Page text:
Description Wearing the robes of a Tibetan Buddhist monk, the individual depicted in this portrait was probably a teacher of the Kadampa order. The painting’s patron, perhaps a disciple of the monk, is seen in the lower left corner, gazing toward the teacher. Sitting before an altar and holding an offering lamp, he too wears monk’s robes but has the long hair of a layman. The four deities to the right of the altar are especially important within the Kadampa tradition: from left to right we see the goddess or female bodhisattva White Tara, the male bodhisattva Shadakshari Avalokiteshvara, the goddess-bodhisattva Green Tara, and the wrathful buddha Achala. Seated along the top register are the five celestial buddhas and a four-armed goddess, probably Prajnaparamita (“Perfect Wisdom”), considered the mother of all buddhas and the embodiment of wisdom. Below them, the historical Buddha, Shakyamuni, and the blue medicine buddha flank the monk at the center. Framed by multicolored lozenge shapes representing jewels, the portrait was painted in a style first developed in eastern India, home to many sites of Buddhist pilgrimage and birthplace of the eleventh-century master Atisha, whose teachings were foundational to the Kadampa tradition.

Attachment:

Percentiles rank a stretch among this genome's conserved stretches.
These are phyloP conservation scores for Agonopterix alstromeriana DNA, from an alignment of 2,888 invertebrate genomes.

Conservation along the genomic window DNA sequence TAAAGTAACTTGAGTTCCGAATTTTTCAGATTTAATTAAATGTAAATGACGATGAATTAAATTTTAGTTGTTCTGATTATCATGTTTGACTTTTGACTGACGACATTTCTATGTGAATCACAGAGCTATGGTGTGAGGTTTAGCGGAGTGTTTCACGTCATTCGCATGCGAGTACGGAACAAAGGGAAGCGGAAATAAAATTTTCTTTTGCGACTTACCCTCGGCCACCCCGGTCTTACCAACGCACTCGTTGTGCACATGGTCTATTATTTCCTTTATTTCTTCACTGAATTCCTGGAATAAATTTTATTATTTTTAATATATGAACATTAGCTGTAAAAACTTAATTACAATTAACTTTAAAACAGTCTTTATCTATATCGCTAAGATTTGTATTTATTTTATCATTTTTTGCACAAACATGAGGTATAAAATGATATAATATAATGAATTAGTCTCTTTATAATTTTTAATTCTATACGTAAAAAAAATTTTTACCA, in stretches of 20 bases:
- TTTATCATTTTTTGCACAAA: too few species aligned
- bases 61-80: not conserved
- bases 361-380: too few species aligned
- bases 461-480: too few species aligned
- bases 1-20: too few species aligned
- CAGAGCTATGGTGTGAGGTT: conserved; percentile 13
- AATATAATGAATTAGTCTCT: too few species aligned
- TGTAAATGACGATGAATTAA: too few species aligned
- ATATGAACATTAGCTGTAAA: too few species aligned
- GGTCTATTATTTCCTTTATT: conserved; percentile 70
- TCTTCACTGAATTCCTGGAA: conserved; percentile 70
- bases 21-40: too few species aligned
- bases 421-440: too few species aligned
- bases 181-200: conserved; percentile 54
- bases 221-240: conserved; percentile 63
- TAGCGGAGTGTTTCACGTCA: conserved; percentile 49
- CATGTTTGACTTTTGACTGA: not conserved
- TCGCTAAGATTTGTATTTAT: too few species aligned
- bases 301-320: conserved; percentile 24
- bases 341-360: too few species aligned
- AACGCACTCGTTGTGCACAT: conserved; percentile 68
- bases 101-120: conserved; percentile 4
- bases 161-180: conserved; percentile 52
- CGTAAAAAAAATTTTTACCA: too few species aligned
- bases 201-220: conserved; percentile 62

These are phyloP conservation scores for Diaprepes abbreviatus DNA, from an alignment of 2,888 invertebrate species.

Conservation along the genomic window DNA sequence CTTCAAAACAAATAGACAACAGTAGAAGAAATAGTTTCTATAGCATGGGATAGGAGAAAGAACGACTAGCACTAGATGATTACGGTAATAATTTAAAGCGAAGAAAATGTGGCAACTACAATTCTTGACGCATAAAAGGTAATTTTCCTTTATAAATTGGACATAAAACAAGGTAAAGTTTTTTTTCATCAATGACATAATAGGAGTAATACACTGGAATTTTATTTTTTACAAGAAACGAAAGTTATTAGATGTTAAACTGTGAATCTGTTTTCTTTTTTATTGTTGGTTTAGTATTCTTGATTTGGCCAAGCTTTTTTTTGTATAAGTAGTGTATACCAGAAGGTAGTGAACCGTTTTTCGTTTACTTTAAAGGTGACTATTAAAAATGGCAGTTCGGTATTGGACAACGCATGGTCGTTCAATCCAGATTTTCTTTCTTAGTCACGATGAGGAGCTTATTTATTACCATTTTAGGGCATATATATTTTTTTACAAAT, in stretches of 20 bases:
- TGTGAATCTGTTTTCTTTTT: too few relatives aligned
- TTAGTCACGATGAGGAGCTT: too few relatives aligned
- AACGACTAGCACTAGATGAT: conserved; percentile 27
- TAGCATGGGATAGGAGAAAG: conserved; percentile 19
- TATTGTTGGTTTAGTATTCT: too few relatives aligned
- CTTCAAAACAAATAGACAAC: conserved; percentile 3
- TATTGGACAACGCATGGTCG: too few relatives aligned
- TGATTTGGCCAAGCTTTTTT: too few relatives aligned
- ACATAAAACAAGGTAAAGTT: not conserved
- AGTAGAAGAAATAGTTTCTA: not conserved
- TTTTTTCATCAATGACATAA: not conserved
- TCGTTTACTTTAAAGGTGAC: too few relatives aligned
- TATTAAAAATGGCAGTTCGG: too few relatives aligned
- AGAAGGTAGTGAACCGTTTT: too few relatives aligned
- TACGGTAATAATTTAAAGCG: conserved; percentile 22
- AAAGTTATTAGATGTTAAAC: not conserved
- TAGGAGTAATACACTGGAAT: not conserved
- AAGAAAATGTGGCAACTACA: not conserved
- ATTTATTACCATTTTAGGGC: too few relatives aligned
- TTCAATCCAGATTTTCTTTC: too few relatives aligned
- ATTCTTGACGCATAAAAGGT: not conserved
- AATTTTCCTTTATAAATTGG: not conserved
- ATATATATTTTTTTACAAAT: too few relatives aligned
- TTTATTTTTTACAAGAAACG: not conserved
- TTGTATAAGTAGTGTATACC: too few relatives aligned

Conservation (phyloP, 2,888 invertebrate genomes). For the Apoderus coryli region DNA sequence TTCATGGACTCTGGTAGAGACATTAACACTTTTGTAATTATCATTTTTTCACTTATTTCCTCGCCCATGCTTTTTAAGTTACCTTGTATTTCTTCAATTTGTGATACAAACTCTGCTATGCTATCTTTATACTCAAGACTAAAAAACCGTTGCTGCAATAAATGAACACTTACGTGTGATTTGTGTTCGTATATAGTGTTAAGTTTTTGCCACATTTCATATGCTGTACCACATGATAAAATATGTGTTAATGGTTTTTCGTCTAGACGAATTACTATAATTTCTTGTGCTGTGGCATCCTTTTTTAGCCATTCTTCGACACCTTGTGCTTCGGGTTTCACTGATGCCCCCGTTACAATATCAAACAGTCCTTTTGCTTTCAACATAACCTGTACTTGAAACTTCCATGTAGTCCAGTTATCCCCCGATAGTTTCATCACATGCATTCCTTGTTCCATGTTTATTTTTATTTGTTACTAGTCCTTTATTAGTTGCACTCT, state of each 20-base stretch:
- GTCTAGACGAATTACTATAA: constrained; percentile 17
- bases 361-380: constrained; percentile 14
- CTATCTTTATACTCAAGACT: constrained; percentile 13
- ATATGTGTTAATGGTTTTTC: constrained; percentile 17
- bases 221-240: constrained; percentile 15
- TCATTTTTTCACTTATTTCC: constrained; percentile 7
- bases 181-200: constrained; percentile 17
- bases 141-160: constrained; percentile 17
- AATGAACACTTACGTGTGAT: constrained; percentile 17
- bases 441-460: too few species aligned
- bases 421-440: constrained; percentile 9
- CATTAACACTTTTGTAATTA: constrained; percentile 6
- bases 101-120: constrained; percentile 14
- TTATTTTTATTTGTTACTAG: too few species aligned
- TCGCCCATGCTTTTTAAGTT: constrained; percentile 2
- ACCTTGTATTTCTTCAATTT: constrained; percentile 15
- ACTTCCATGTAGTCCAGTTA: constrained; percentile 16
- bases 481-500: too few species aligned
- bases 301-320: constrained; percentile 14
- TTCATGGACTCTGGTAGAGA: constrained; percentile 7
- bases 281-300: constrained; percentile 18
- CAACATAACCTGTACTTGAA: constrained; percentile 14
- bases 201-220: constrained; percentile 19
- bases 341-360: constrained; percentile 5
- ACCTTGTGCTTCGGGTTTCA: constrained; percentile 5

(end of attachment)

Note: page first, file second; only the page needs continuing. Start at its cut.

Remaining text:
- Desire and Devotion: Art from India, Nepal, and Tibet in the John and Berthe Ford Collection. The Walters Art Museum, Baltimore; Santa Barbara Museum of Art, Santa Barbara; Albuquerque Museum, Albuquerque; Birmingham Museum of Art, Birmingham; Hong Kong Museum of Art, Hong Kong. 2001-2003.
- Mirror of the Buddha. Rubin Museum of Art, New York. 2011-2012.
Provenance David Salmon, London; purchased by John and Berthe Ford, Baltimore, October 1987; given to Walters Art Museum, 2015.
Credit Gift of John and Berthe Ford, 2015
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